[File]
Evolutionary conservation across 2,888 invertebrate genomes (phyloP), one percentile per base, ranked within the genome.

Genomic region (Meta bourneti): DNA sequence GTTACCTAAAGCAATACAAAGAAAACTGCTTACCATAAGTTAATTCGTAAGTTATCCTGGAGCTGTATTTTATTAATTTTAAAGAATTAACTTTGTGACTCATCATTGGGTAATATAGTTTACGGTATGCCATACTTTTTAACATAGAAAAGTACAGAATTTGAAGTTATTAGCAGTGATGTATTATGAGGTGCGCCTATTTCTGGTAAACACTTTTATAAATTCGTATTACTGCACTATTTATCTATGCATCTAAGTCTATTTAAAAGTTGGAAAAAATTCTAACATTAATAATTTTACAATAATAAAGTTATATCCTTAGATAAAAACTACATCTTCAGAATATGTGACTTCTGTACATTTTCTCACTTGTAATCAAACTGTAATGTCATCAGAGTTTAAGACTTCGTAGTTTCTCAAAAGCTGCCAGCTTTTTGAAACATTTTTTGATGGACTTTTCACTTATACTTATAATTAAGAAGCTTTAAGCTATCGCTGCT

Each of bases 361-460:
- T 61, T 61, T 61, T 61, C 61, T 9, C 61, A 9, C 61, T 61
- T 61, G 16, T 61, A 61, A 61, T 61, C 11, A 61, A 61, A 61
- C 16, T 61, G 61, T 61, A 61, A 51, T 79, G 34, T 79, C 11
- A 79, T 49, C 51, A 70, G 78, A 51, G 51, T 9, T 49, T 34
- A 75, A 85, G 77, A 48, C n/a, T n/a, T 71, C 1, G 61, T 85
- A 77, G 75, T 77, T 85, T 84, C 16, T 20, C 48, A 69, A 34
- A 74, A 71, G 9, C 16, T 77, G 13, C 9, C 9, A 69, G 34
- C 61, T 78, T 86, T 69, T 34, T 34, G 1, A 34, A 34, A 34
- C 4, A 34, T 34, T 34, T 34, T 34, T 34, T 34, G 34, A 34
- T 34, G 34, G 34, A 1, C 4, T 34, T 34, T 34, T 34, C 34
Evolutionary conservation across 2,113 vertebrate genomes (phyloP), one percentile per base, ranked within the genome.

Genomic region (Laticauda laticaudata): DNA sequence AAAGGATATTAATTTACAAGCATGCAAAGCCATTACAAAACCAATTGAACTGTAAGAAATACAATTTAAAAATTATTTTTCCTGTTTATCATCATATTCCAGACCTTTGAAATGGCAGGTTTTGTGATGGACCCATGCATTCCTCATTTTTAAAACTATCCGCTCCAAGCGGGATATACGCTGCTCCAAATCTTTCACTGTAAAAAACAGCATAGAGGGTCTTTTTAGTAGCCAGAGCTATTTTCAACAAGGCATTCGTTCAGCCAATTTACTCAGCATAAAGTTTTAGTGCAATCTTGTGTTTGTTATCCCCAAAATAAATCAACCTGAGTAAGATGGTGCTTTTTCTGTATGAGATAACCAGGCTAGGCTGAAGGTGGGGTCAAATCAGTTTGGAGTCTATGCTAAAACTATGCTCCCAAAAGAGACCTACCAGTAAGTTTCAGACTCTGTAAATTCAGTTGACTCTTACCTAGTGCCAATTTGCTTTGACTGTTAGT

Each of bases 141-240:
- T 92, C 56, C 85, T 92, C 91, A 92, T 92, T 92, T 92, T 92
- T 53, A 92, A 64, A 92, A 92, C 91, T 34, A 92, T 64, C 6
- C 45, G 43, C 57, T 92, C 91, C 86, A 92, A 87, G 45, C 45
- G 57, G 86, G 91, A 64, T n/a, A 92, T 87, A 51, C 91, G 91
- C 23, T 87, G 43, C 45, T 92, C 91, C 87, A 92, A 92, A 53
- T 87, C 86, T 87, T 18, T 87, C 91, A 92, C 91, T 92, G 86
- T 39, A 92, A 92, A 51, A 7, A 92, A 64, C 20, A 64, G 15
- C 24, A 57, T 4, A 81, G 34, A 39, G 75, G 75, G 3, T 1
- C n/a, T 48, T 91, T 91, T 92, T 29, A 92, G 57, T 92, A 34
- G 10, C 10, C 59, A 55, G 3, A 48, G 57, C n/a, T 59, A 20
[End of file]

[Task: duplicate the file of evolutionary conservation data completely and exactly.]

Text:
Evolutionary conservation across 2,888 invertebrate genomes (phyloP), one percentile per base, ranked within the genome.

Genomic region (Meta bourneti): DNA sequence GTTACCTAAAGCAATACAAAGAAAACTGCTTACCATAAGTTAATTCGTAAGTTATCCTGGAGCTGTATTTTATTAATTTTAAAGAATTAACTTTGTGACTCATCATTGGGTAATATAGTTTACGGTATGCCATACTTTTTAACATAGAAAAGTACAGAATTTGAAGTTATTAGCAGTGATGTATTATGAGGTGCGCCTATTTCTGGTAAACACTTTTATAAATTCGTATTACTGCACTATTTATCTATGCATCTAAGTCTATTTAAAAGTTGGAAAAAATTCTAACATTAATAATTTTACAATAATAAAGTTATATCCTTAGATAAAAACTACATCTTCAGAATATGTGACTTCTGTACATTTTCTCACTTGTAATCAAACTGTAATGTCATCAGAGTTTAAGACTTCGTAGTTTCTCAAAAGCTGCCAGCTTTTTGAAACATTTTTTGATGGACTTTTCACTTATACTTATAATTAAGAAGCTTTAAGCTATCGCTGCT

Each of bases 361-460:
- T 61, T 61, T 61, T 61, C 61, T 9, C 61, A 9, C 61, T 61
- T 61, G 16, T 61, A 61, A 61, T 61, C 11, A 61, A 61, A 61
- C 16, T 61, G 61, T 61, A 61, A 51, T 79, G 34, T 79, C 11
- A 79, T 49, C 51, A 70, G 78, A 51, G 51, T 9, T 49, T 34
- A 75, A 85, G 77, A 48, C n/a, T n/a, T 71, C 1, G 61, T 85
- A 77, G 75, T 77, T 85, T 84, C 16, T 20, C 48, A 69, A 34
- A 74, A 71, G 9, C 16, T 77, G 13, C 9, C 9, A 69, G 34
- C 61, T 78, T 86, T 69, T 34, T 34, G 1, A 34, A 34, A 34
- C 4, A 34, T 34, T 34, T 34, T 34, T 34, T 34, G 34, A 34
- T 34, G 34, G 34, A 1, C 4, T 34, T 34, T 34, T 34, C 34
Evolutionary conservation across 2,113 vertebrate genomes (phyloP), one percentile per base, ranked within the genome.

Genomic region (Laticauda laticaudata): DNA sequence AAAGGATATTAATTTACAAGCATGCAAAGCCATTACAAAACCAATTGAACTGTAAGAAATACAATTTAAAAATTATTTTTCCTGTTTATCATCATATTCCAGACCTTTGAAATGGCAGGTTTTGTGATGGACCCATGCATTCCTCATTTTTAAAACTATCCGCTCCAAGCGGGATATACGCTGCTCCAAATCTTTCACTGTAAAAAACAGCATAGAGGGTCTTTTTAGTAGCCAGAGCTATTTTCAACAAGGCATTCGTTCAGCCAATTTACTCAGCATAAAGTTTTAGTGCAATCTTGTGTTTGTTATCCCCAAAATAAATCAACCTGAGTAAGATGGTGCTTTTTCTGTATGAGATAACCAGGCTAGGCTGAAGGTGGGGTCAAATCAGTTTGGAGTCTATGCTAAAACTATGCTCCCAAAAGAGACCTACCAGTAAGTTTCAGACTCTGTAAATTCAGTTGACTCTTACCTAGTGCCAATTTGCTTTGACTGTTAGT

Each of bases 141-240:
- T 92, C 56, C 85, T 92, C 91, A 92, T 92, T 92, T 92, T 92
- T 53, A 92, A 64, A 92, A 92, C 91, T 34, A 92, T 64, C 6
- C 45, G 43, C 57, T 92, C 91, C 86, A 92, A 87, G 45, C 45
- G 57, G 86, G 91, A 64, T n/a, A 92, T 87, A 51, C 91, G 91
- C 23, T 87, G 43, C 45, T 92, C 91, C 87, A 92, A 92, A 53
- T 87, C 86, T 87, T 18, T 87, C 91, A 92, C 91, T 92, G 86
- T 39, A 92, A 92, A 51, A 7, A 92, A 64, C 20, A 64, G 15
- C 24, A 57, T 4, A 81, G 34, A 39, G 75, G 75, G 3, T 1
- C n/a, T 48, T 91, T 91, T 92, T 29, A 92, G 57, T 92, A 34
- G 10, C 10, C 59, A 55, G 3, A 48, G 57, C n/a, T 59, A 20